Lose Yourself Here

Jake Bugg – Hearts That Strain Review

The English singer/songwriter Jake Bugg from Nottingham returns with his 4th studio album, blowing up at just the age of 17 with his self-titled album which earned him a lot of praise and rewards, especially with tunes like “Two Fingers” as well as “Lightning Bolt”. Since then, we’ve seen Bugg mature as he continues to discover his sound, which to some has been a delight and to others a disappointment. Nevertheless, at just 23, he’s opened for acts like Lana Del Ray, Example, Michael Kiwanuka as well as earning a contract with label Mercury.

On his last record, even though at first his label wanted to get him some writers, Bugg decided to take full control of his music by taking charge of the writing process and sound direction, hence the name of ‘On My One’ (2014).  This saw him test out what were hints of hip-hop, whilst continuing with his indie folk-rock sound and expanding his distinctive voice. A lot of critics didn’t quite understand what Bugg wanted to do with the album, giving it harsh and negative comments, but the record should be seen as an important step for the young artist who is still discovering what he wants/likes.  Before the album was under plan, Bugg did consider leaving music and questions whether the album, touring and performing life is for him: “I don’t want to do that forever,” he says. “It’s boring. I don’t know what other plan I have – maybe something will come along. I want to get to the point where I can take a break and come back at the level that I was. That’d be the ideal thing.

 

No less than a year later, Bugg is back in the studio, this time in Nashville joined on the opener of the album by Black Keys’ Dan Auerbach for what is a dreamy, soft and beautiful song accompanied gently by vocals, piano, synth as well as other arrangements in the background.

“Southern Rain” is the track that takes us through a southern/country sound, a reoccurrence throughout the album, clearly showing the effect of being in Nashville whilst also being accompanied by renown musicians who have featured on Elvis’ late classics. Another ballad filled with instruments which complement Bugg’s voice nicely, showing the fruitful collaboration of the musicians to unravel what is an appeasing song which calms and serenades you. “In The Event Of My Demise” carries itself with this dusty-cowboy setting, the second guitar adding the perfect robustness to Bugg’s again smooth, gentle voice, as this troubadour tune stands-out as one of my favorites from the album. “Waiting” is a slow-dance song, joined by Miley Cyrus’ little sister, Noah Cyrus, both combine vocally to make us fall in love with the duo, whilst the wind instruments, especially the saxophone, carry the tune further into our hearts. “Burn Alone” reminds more of Bugg’s old material, carrying a blues/rock tune to it, the second guitar has a mean tone and joined with some bongos as well as keyboard, this turns out to be a well-polished song.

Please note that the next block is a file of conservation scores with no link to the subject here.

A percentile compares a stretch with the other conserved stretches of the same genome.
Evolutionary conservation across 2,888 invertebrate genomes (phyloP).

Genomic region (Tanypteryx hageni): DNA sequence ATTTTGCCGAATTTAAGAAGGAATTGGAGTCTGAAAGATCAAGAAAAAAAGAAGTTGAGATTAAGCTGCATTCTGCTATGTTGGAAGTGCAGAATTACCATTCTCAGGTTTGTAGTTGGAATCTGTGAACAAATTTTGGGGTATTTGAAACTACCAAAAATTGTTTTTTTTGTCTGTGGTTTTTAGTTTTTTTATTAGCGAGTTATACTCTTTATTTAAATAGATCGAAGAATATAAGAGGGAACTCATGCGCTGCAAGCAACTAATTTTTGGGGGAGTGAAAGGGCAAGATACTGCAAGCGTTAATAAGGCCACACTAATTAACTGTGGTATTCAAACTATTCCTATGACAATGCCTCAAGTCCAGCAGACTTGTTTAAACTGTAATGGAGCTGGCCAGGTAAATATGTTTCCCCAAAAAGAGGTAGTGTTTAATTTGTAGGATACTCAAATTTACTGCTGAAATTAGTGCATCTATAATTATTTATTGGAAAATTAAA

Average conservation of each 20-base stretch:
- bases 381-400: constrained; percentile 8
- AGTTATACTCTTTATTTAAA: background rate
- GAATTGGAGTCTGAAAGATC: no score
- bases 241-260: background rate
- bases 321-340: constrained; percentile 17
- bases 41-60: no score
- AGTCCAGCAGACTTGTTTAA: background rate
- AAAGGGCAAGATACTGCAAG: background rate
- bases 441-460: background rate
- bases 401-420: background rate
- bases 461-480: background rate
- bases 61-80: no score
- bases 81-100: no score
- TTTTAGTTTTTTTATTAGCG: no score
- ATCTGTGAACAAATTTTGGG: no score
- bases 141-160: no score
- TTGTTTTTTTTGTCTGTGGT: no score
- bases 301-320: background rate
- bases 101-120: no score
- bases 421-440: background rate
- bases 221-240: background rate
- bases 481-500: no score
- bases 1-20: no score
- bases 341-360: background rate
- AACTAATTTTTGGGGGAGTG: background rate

The overall album is delicate, its Nashville-touch deeply felt, the lyrics sticking to similar themes we’ve seen before and the accompanying musicians fit perfectly along with Bugg’s voice which has improved over the years. There is still a slight underwhelming feeling about this album, it’s understandable since Bugg is still discovering his sound, switching over between genres, moods, tones and tunes. The melodies are pretty, like mentioned before you get a sense of his environment at the time of recording but it’s hard to look past what he achieved with his first album, hearing those songs in comparison to now makes the new material a bit harder to swallow. However, this isn’t the case for everyone and in the end, the album is well-put together, Bugg has improved and matured in his performance, only time will tell which direction he’ll take next.

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